US President Joe Biden’s February 21 speech in Warsaw will not be a direct response to Russian President Vladimir Putin’s speech today, in which he, among other things, announced Russia’s suspension of participation in the strategic nuclear arms limitation treaty. This was stated by Biden’s national security adviser Jake Sullivan, according to AFP.
He said Biden would not go into details about the war in Ukraine, but rather paint a broader picture of the confrontation between democracies and authoritarian regimes, including “condemning aggressors who seek to destroy fundamental principles.”
Earlier, US officials also reported that Biden’s speech would include words addressed to the Russian people.
Speaking of Putin’s message, Sullivan called “absurd” the Russian president’s accusations against the West of aggression against Russia. “No one attacked Russia,” the White House adviser said. According to him, Putin himself chose the war, which can end if the Russian president decides to stop it and withdraw troops.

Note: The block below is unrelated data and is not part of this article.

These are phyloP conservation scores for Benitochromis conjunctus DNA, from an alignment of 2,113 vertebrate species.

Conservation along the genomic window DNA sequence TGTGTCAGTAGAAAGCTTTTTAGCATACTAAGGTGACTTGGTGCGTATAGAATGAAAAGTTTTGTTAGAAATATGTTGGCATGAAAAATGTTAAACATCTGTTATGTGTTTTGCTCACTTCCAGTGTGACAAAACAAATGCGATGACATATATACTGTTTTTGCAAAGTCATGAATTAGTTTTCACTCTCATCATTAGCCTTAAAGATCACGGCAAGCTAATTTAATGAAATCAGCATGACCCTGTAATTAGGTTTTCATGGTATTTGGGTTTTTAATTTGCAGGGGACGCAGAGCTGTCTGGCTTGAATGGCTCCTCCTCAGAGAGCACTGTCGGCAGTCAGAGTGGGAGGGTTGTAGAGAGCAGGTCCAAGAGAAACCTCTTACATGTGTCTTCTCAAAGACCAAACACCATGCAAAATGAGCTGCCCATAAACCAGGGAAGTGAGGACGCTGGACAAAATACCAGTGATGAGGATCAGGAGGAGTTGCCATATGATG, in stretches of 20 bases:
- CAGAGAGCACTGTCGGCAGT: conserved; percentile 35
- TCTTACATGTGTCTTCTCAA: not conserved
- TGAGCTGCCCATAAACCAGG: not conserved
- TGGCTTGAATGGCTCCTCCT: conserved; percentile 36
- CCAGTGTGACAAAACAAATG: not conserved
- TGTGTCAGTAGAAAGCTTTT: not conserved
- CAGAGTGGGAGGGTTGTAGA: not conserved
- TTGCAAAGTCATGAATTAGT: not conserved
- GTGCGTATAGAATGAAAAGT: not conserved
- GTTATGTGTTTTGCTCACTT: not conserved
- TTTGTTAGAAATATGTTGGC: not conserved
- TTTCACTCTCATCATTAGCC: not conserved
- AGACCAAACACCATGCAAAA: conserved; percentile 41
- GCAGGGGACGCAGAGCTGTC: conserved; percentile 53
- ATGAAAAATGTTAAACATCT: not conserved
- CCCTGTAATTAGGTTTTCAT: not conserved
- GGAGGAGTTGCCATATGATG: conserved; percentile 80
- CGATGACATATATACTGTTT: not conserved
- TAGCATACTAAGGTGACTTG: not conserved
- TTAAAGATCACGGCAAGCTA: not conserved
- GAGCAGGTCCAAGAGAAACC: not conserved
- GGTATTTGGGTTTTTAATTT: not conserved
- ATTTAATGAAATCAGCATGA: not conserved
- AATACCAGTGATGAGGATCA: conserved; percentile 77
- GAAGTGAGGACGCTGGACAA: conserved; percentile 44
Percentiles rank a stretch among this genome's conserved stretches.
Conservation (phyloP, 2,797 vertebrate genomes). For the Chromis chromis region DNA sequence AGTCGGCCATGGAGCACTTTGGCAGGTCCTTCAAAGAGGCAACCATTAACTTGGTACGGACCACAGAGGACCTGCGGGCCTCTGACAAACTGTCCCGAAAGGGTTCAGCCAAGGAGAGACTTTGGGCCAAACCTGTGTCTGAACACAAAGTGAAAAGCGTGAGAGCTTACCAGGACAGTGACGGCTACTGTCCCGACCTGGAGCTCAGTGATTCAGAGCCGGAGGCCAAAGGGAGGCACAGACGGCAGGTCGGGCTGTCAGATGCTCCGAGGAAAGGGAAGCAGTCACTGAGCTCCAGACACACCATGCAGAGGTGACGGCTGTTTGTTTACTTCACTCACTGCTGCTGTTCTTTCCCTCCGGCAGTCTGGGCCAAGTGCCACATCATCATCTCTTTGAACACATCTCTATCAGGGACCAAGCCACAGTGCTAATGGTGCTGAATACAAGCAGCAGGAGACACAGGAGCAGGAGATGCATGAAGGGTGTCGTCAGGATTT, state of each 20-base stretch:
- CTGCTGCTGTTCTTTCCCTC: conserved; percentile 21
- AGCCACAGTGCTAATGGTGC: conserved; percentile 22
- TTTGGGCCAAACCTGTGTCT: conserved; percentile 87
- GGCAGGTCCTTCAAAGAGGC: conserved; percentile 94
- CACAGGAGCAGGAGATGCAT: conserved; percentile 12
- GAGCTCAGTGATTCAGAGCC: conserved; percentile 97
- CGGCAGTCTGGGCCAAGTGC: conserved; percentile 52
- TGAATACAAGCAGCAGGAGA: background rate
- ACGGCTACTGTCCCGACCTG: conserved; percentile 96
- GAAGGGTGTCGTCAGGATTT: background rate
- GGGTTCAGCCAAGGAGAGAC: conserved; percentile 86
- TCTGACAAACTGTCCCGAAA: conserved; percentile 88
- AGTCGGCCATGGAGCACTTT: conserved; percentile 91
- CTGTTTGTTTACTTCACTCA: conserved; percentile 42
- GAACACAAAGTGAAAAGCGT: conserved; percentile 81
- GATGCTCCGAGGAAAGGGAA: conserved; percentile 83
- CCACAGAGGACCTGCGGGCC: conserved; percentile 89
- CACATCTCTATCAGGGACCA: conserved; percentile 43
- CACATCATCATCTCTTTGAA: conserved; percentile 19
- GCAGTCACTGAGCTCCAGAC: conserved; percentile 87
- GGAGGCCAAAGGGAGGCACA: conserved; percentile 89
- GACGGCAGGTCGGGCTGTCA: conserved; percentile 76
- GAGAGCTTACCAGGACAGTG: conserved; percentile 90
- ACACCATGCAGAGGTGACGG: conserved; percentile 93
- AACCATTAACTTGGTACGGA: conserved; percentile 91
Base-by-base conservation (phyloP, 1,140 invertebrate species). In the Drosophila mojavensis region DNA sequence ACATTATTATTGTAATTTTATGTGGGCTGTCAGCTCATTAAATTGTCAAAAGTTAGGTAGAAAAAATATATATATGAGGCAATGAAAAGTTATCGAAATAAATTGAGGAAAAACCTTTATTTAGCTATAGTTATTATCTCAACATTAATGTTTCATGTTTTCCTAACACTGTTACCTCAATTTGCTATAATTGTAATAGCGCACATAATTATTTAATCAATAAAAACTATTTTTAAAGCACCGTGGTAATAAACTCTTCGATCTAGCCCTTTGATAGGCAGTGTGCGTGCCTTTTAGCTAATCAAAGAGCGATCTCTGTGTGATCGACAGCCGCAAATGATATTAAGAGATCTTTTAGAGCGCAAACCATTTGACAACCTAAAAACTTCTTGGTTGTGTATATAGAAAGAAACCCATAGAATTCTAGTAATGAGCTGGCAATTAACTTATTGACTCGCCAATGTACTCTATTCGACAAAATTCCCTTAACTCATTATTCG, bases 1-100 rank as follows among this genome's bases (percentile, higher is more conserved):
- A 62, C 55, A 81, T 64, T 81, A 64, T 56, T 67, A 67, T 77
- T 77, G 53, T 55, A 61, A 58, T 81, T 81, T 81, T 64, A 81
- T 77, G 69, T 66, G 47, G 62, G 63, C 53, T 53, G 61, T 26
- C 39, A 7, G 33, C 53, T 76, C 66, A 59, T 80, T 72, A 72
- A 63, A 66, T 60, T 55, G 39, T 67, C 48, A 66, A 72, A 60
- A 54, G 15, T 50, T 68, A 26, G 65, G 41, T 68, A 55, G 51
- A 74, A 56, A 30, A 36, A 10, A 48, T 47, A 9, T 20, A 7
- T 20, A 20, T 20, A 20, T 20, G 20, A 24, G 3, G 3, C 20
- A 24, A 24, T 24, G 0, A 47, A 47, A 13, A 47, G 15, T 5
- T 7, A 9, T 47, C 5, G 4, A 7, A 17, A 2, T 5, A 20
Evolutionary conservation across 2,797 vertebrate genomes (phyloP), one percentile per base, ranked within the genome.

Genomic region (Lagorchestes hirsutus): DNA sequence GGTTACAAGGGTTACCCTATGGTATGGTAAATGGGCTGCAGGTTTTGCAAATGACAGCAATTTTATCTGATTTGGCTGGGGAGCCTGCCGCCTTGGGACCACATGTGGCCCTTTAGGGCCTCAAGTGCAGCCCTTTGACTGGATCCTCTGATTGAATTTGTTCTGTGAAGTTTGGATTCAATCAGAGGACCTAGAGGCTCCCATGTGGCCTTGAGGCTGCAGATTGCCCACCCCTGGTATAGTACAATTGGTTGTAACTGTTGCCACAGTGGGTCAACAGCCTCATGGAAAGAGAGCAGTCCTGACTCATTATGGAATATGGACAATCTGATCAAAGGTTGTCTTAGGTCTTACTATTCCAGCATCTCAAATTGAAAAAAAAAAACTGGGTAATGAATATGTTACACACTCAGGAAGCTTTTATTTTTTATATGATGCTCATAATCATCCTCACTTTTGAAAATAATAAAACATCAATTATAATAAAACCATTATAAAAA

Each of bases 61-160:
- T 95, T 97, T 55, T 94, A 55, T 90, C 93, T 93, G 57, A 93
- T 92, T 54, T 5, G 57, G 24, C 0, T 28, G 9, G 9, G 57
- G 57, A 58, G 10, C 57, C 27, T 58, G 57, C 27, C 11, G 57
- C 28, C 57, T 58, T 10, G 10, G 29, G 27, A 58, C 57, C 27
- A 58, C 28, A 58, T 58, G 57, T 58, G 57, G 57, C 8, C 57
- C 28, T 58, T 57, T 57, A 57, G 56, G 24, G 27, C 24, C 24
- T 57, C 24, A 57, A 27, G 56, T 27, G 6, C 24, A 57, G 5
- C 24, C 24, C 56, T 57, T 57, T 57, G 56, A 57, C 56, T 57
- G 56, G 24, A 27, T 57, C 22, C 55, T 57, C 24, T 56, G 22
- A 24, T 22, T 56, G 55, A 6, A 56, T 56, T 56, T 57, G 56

On the eve of Joe Biden paid an unexpected visit to Kyiv, where he assured the Ukrainian leadership of the support of the United States.
NATO Secretary General Jens Stoltenberg said that the Alliance regretted Moscow’s decision to suspend participation in the START Treaty. He also added that Putin’s speech was evidence of an escalation on the part of Russia and its readiness to continue the war.
The Russian Foreign Ministry said it had summoned US Ambassador to Moscow Lynn Tracy. In the message of the department it is said that she “made a demarche in connection with the expanding
Washington’s involvement in the situation in Ukraine” – we are talking about the supply of weapons and “the transfer of target designations for strikes against Russian military and civilian infrastructure.” There is no reaction from the US embassy yet.
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